Our obsession with youthfulness and childlike behavior has probably enabled more of us to enjoy life and find pleasure in simpler things. The downside is that we tend to disparage old age.
Despite all the growing pains and hard lessons of youth, being young is fun. As we become older, we remember more of the fun and less of the painful times. Apparently, we’re somehow programmed to put a good spin on our youth. At least, most of us do.
I have mixed feelings about middle-aged folks wearing superhero themed tee-shirts and collecting comic books. These are fairly harmless activities that don’t hurt anyone. I’m a huge advocate for personal freedom, but sometimes I wince when I witness people acting out their childhood. I cannot point fingers without pointing back to some of my own quirks. I have a small teddy bear collection that I’m in the process of downsizing. There’s probably some sort of psychological message in that.
It makes sense that we focus so much social attention on youth. Younger people are a huge market for our retail corporations. Parents love to lavish attention on their kids. Teens have their own subcultures, and young adults are in the process of starting their own families. This translates into a perpetual gold rush for business. Naturally, we’re going to be exposed to plenty of advertising and products aimed at youth.
Add to this, the fact that all of us are destined to get old. We look in the mirror and notice that we don’t look like glowing, pretty adolescents anymore. Even though we have grown-up responsibilities in our families and our work, we want to keep a young appearance. Getting old and dying is scary. This is not new information.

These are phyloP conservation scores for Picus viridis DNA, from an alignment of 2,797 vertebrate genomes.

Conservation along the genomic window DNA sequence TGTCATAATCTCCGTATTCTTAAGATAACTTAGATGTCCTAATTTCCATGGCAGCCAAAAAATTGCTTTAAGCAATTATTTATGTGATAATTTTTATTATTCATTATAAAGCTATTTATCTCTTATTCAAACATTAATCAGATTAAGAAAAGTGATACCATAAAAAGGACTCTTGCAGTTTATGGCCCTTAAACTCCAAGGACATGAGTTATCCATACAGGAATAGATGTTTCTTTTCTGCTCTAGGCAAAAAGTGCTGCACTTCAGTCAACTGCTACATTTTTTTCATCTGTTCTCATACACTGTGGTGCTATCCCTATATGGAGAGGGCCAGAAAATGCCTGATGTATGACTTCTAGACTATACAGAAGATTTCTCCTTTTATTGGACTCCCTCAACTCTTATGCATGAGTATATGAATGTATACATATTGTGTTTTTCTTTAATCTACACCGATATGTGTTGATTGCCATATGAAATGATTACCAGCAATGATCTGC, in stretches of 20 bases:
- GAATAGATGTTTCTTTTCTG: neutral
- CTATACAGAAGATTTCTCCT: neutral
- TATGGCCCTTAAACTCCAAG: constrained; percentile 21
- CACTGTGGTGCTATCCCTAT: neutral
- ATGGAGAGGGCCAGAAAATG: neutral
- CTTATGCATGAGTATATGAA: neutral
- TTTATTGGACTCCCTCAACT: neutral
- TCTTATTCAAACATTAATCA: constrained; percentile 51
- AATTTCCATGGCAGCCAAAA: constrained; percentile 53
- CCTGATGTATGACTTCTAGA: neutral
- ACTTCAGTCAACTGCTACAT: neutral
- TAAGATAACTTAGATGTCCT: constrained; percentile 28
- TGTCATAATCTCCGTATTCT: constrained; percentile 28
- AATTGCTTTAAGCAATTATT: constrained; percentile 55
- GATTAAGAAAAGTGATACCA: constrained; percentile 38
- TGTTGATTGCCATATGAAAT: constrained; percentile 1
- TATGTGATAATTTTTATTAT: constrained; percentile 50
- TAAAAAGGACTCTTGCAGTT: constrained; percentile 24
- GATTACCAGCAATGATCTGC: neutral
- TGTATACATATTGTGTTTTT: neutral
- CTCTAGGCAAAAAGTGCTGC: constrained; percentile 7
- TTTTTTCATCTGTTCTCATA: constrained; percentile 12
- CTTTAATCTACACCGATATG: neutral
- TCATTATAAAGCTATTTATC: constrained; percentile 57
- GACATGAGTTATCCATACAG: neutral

By and large, if someone tells us that we don’t look as old as our chronological age, we receive it as a compliment. On the other hand, if someone says, “he doesn’t act his age”, we know that is a jab at somebody’s character.
Where is that fuzzy boundary between childishness and maturity? Why is it that little kids can hardly wait to grow up, but once grown up, the resulting adults wish they were kids again? Maybe we know this in our hearts, but find it difficult to translate it into words. Youth is the driving force behind nostalgia. It’s why we don’t like to give up the music of our youth. It’s why some of us drive replica muscle cars. It’s why some of us dress up like Batman. It’s why we buy wrinkle creams and dietary supplements.
Childishness becomes a problem when it manifests as interpersonal behavior in adults.
We know about the “terrible twos”, the toddlers who scream with temper tantrums because they think they deserve to get their own way all of the time. These little kids hurl abuse at anybody who thwarts their desires. When the terrible twos appear in grown ups, we have real trouble. Temper and entitledness show up as verbal and physical abuse in adults. This is most serious when our business and political leaders indulge these childish traits. This can set the tone for society, at large.